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A Dead Djinn in Cairo & The Haunting of Tram Car 015 by P. Djèlí Clark – Mini Reviews!

Goodreads Synopsis.

Egypt, 1912. In an alternate Cairo infused with the otherworldly, the Ministry of Alchemy, Enchantments and Supernatural Entities investigate disturbances between the mortal and the (possibly) divine. What starts off as an odd suicide case for Special Investigator Fatma el-Sha’arawi leads her through the city’s underbelly as she encounters rampaging ghouls, saucy assassins, clockwork angels, and plot that could unravel time itself.

My Review.

If you know me, then you know there is nothing I love more when reading than diving into another cultures mythology, which A Dead Djinn in Cairo has in spades! The story follows Agent Fatma el-Sha’arawi from the Ministry of Alchemy, Enchantments and Supernatural Entities as she investigates the death of a Djinn. Her journey takes her across steampunk Cairo and into it’s underbelly dealing with Angels, hungry ghuls and flirty assassins. Only the case is a lot stranger than it seems, and could have repercussions that could unravel time itself.

The story is incredibly short, and coming in at under 50 pages the author shouldn’t have been able to give us a full case, world building and introduce us to multiple characters… yet he does. We get a brief history of Cairo, how it became so advanced as well as how the ‘magical’ beings that live there came to be. But the real selling point of this Novella was Fatma herself Being a woman itself is a weird thing for a Ministry official but Fatma comes across even stranger thanks to her unique dress style and no nonsense attitude. She has a dry wit, one that sometimes comes across a little too serious, but she is a fantastic POV to read from.

“When I was in school in Luxor I would see these photographs of Englishmen and Frenchmen who visited Egypt, before the djinn came. Mostly they were in suits. But sometimes they’d put on a jellabiya and headscarf. I found out they called it ‘going native.’ To look exotic, they said…’

‘Anyway, when I bought my first suit, the English tailor asked me why I wanted it. I told him I wanted to look exotic.”

I finished this and instantly downloaded the second Novella, being unable to wait to return to this world, and now I’m so incredibly excited to know we are getting a full length novel focused around Fatma and her Ministry investigations!

Goodreads Synopsis.

The Haunting of Tram Car 015 returns to the alternate Cairo of Clark’s short fiction, where humans live and work alongside otherworldly beings; the Ministry of Alchemy, Enchantments and Supernatural Entities handles the issues that can arise between the magical and the mundane. Senior Agent Hamed al-Nasr shows his new partner Agent Onsi the ropes of investigation when they are called to subdue a dangerous, possessed tram car. What starts off as a simple matter of exorcism, however, becomes more complicated as the origins of the demon inside are revealed.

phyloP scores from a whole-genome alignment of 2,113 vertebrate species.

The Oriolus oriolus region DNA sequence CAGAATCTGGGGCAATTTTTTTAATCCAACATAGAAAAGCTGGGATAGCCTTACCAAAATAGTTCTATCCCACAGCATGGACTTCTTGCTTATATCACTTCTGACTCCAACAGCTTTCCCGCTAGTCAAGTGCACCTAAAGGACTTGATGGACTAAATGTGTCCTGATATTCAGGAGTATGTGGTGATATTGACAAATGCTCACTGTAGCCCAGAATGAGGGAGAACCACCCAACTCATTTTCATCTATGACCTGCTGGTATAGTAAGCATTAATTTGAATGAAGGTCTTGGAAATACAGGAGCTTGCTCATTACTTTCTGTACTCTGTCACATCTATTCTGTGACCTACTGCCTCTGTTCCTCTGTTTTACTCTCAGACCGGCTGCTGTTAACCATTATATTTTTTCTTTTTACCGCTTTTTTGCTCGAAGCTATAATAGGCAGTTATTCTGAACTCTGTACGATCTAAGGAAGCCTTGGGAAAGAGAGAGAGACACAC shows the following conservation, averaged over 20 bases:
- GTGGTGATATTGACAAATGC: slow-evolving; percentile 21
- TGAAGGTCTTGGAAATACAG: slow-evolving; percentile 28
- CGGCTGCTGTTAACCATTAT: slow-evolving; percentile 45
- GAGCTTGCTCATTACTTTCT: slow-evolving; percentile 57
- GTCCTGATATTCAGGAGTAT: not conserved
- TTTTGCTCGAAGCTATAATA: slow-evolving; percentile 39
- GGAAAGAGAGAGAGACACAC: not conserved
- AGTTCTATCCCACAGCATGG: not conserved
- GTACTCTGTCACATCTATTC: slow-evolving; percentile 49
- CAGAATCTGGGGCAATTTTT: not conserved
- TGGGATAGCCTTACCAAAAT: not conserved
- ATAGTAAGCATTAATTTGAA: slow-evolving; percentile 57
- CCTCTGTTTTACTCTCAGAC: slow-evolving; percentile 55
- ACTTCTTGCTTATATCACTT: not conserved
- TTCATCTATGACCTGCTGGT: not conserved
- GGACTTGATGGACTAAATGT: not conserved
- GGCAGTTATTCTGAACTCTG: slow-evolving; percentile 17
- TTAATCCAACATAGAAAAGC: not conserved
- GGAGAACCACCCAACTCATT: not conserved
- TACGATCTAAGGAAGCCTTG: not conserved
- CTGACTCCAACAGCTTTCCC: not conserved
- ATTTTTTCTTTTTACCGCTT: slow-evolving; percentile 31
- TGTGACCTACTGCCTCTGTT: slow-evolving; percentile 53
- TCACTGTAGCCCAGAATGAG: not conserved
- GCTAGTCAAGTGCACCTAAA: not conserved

My Review.

As I said above, I started this almost instantly after finishing the previous Novella and was slightly disappointed to find that Fatma was not the main character in this, in fact she is in it only very briefly at the end. However, we get introduced to two new characters that it didn’t take me very long to fall in love with. The Haunting of Tram Car 015 follows the story of Agents Hamed and Onsi as they, well… investigate the haunting of tram car 015. What they think is a simply djinn possession turns into something much more powerful and a whole lot rarer than they anticipated. After they learn exactly what is possessing the tram they have to decide the levels they are willing to go to exorcise it.

Agent Hamed isn’t too eager to get lumped with Agent Onsi, fresh from the academy. He is slightly jealous of Agent Fatma, he has absolutely nothing against her being a woman, just wishes he could get his face in the paper as much as she does, maybe catch a more interesting case once in a whole. A wish he may regret before this case is over. Agent Onsi’s enthusiasm and willingness to try literally anything makes him invaluable for this case. This books main characters may both be men, but we still get introduced to a whole host of interesting and strong female side characters, as well as having the book being set in the time of the Suffragette movement. These characters introduce us to new cultures and magic styles that add a new depth to the novella, making it seem a much more detailed full book than novella.

This novella is slightly longer than the first coming in at just over 100 pages, but this gives the author more time to introduce us to the intricacies of his steam punk Cairo, as well as tell us how the events that created this advanced city have also affected the world around it. Around 40 years ago al-Jahiz through magic and machines ripped a hole in the world to another realm, one filled with djinn and other mythical creatures, granting them entry back into our world and filling it with magic. But the djinn didn’t just bring magic, they also brought their penchant for building and machinery, leading to the steam punk style world our character now inherit. We get introduced to multiple types of djinn from Marid to Ifrit, as well as some of the other creatures that now inherit the earth alongside mortals.

This is another Novella with such scope that it almost reads like a full novel. You don’t feel like you’ve been short changed, with the wide breath of world building and the impressive character development you get all the best bits of a novel in much smaller package. The second novella has left me even more excited to read the full novel, and I can’t wait to return to this magical world.

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